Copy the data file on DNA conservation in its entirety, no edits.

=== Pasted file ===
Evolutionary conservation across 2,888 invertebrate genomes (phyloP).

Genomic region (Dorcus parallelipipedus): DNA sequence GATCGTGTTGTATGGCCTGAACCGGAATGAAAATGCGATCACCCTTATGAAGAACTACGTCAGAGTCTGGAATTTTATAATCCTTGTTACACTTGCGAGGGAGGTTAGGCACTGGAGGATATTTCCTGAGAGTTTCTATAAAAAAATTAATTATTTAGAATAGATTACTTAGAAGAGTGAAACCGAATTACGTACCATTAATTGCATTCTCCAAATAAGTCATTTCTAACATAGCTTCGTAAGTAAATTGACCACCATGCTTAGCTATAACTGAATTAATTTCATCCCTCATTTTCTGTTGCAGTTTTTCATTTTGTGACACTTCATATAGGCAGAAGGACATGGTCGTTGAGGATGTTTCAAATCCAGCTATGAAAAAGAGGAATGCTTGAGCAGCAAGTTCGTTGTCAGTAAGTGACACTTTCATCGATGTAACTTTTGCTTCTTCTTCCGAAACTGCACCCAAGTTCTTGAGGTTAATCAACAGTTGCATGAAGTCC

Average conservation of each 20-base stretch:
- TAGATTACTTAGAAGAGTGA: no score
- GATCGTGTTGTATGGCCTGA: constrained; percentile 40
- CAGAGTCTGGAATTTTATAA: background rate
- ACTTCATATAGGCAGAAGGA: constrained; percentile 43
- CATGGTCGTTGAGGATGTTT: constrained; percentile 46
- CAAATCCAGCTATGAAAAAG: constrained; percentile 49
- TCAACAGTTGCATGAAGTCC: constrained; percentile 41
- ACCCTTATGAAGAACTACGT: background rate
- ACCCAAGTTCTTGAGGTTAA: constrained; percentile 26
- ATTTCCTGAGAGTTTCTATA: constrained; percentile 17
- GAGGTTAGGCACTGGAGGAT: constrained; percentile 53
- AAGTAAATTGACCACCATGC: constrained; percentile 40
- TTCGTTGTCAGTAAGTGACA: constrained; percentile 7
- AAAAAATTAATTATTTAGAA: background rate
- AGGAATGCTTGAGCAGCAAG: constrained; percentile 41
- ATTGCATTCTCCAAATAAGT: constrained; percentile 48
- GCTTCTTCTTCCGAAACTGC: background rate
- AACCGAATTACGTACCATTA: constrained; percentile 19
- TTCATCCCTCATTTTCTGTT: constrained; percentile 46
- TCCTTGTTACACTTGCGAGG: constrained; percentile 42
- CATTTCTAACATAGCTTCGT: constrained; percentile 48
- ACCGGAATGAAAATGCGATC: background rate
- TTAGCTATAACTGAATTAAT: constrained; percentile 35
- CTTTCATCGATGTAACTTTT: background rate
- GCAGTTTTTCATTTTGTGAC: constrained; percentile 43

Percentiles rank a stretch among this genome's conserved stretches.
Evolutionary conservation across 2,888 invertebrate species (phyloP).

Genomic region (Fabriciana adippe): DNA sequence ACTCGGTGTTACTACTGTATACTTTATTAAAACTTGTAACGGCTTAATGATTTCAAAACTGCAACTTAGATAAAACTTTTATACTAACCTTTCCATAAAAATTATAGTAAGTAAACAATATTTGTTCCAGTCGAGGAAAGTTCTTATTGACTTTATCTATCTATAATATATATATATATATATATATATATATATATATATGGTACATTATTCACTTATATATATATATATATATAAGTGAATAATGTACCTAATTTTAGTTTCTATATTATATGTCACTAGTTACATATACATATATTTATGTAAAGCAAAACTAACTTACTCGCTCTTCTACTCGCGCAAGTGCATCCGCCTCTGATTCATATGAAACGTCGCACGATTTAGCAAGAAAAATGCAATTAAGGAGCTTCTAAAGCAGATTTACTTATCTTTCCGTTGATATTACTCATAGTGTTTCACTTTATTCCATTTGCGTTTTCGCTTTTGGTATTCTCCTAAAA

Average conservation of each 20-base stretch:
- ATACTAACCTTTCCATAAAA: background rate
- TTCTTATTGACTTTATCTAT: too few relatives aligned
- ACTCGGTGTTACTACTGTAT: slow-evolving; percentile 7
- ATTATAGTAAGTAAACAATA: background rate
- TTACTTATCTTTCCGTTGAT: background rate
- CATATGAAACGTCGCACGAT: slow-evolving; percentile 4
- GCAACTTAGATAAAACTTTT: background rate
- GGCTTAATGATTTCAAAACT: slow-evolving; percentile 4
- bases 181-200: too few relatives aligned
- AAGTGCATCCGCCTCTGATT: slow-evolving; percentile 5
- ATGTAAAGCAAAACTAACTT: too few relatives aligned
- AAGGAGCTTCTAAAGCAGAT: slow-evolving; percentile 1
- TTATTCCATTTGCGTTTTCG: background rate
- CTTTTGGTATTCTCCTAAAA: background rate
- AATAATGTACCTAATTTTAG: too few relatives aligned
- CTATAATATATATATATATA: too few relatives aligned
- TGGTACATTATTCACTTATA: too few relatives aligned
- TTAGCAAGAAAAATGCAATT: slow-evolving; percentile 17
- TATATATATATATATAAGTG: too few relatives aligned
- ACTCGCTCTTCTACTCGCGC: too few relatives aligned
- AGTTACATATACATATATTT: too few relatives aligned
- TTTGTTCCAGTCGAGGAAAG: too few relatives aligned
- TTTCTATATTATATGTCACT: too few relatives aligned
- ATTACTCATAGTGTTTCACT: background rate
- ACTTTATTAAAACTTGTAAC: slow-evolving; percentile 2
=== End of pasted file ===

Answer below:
Evolutionary conservation across 2,888 invertebrate genomes (phyloP).

Genomic region (Dorcus parallelipipedus): DNA sequence GATCGTGTTGTATGGCCTGAACCGGAATGAAAATGCGATCACCCTTATGAAGAACTACGTCAGAGTCTGGAATTTTATAATCCTTGTTACACTTGCGAGGGAGGTTAGGCACTGGAGGATATTTCCTGAGAGTTTCTATAAAAAAATTAATTATTTAGAATAGATTACTTAGAAGAGTGAAACCGAATTACGTACCATTAATTGCATTCTCCAAATAAGTCATTTCTAACATAGCTTCGTAAGTAAATTGACCACCATGCTTAGCTATAACTGAATTAATTTCATCCCTCATTTTCTGTTGCAGTTTTTCATTTTGTGACACTTCATATAGGCAGAAGGACATGGTCGTTGAGGATGTTTCAAATCCAGCTATGAAAAAGAGGAATGCTTGAGCAGCAAGTTCGTTGTCAGTAAGTGACACTTTCATCGATGTAACTTTTGCTTCTTCTTCCGAAACTGCACCCAAGTTCTTGAGGTTAATCAACAGTTGCATGAAGTCC

Average conservation of each 20-base stretch:
- TAGATTACTTAGAAGAGTGA: no score
- GATCGTGTTGTATGGCCTGA: constrained; percentile 40
- CAGAGTCTGGAATTTTATAA: background rate
- ACTTCATATAGGCAGAAGGA: constrained; percentile 43
- CATGGTCGTTGAGGATGTTT: constrained; percentile 46
- CAAATCCAGCTATGAAAAAG: constrained; percentile 49
- TCAACAGTTGCATGAAGTCC: constrained; percentile 41
- ACCCTTATGAAGAACTACGT: background rate
- ACCCAAGTTCTTGAGGTTAA: constrained; percentile 26
- ATTTCCTGAGAGTTTCTATA: constrained; percentile 17
- GAGGTTAGGCACTGGAGGAT: constrained; percentile 53
- AAGTAAATTGACCACCATGC: constrained; percentile 40
- TTCGTTGTCAGTAAGTGACA: constrained; percentile 7
- AAAAAATTAATTATTTAGAA: background rate
- AGGAATGCTTGAGCAGCAAG: constrained; percentile 41
- ATTGCATTCTCCAAATAAGT: constrained; percentile 48
- GCTTCTTCTTCCGAAACTGC: background rate
- AACCGAATTACGTACCATTA: constrained; percentile 19
- TTCATCCCTCATTTTCTGTT: constrained; percentile 46
- TCCTTGTTACACTTGCGAGG: constrained; percentile 42
- CATTTCTAACATAGCTTCGT: constrained; percentile 48
- ACCGGAATGAAAATGCGATC: background rate
- TTAGCTATAACTGAATTAAT: constrained; percentile 35
- CTTTCATCGATGTAACTTTT: background rate
- GCAGTTTTTCATTTTGTGAC: constrained; percentile 43

Percentiles rank a stretch among this genome's conserved stretches.
Evolutionary conservation across 2,888 invertebrate species (phyloP).

Genomic region (Fabriciana adippe): DNA sequence ACTCGGTGTTACTACTGTATACTTTATTAAAACTTGTAACGGCTTAATGATTTCAAAACTGCAACTTAGATAAAACTTTTATACTAACCTTTCCATAAAAATTATAGTAAGTAAACAATATTTGTTCCAGTCGAGGAAAGTTCTTATTGACTTTATCTATCTATAATATATATATATATATATATATATATATATATATATGGTACATTATTCACTTATATATATATATATATATAAGTGAATAATGTACCTAATTTTAGTTTCTATATTATATGTCACTAGTTACATATACATATATTTATGTAAAGCAAAACTAACTTACTCGCTCTTCTACTCGCGCAAGTGCATCCGCCTCTGATTCATATGAAACGTCGCACGATTTAGCAAGAAAAATGCAATTAAGGAGCTTCTAAAGCAGATTTACTTATCTTTCCGTTGATATTACTCATAGTGTTTCACTTTATTCCATTTGCGTTTTCGCTTTTGGTATTCTCCTAAAA

Average conservation of each 20-base stretch:
- ATACTAACCTTTCCATAAAA: background rate
- TTCTTATTGACTTTATCTAT: too few relatives aligned
- ACTCGGTGTTACTACTGTAT: slow-evolving; percentile 7
- ATTATAGTAAGTAAACAATA: background rate
- TTACTTATCTTTCCGTTGAT: background rate
- CATATGAAACGTCGCACGAT: slow-evolving; percentile 4
- GCAACTTAGATAAAACTTTT: background rate
- GGCTTAATGATTTCAAAACT: slow-evolving; percentile 4
- bases 181-200: too few relatives aligned
- AAGTGCATCCGCCTCTGATT: slow-evolving; percentile 5
- ATGTAAAGCAAAACTAACTT: too few relatives aligned
- AAGGAGCTTCTAAAGCAGAT: slow-evolving; percentile 1
- TTATTCCATTTGCGTTTTCG: background rate
- CTTTTGGTATTCTCCTAAAA: background rate
- AATAATGTACCTAATTTTAG: too few relatives aligned
- CTATAATATATATATATATA: too few relatives aligned
- TGGTACATTATTCACTTATA: too few relatives aligned
- TTAGCAAGAAAAATGCAATT: slow-evolving; percentile 17
- TATATATATATATATAAGTG: too few relatives aligned
- ACTCGCTCTTCTACTCGCGC: too few relatives aligned
- AGTTACATATACATATATTT: too few relatives aligned
- TTTGTTCCAGTCGAGGAAAG: too few relatives aligned
- TTTCTATATTATATGTCACT: too few relatives aligned
- ATTACTCATAGTGTTTCACT: background rate
- ACTTTATTAAAACTTGTAAC: slow-evolving; percentile 2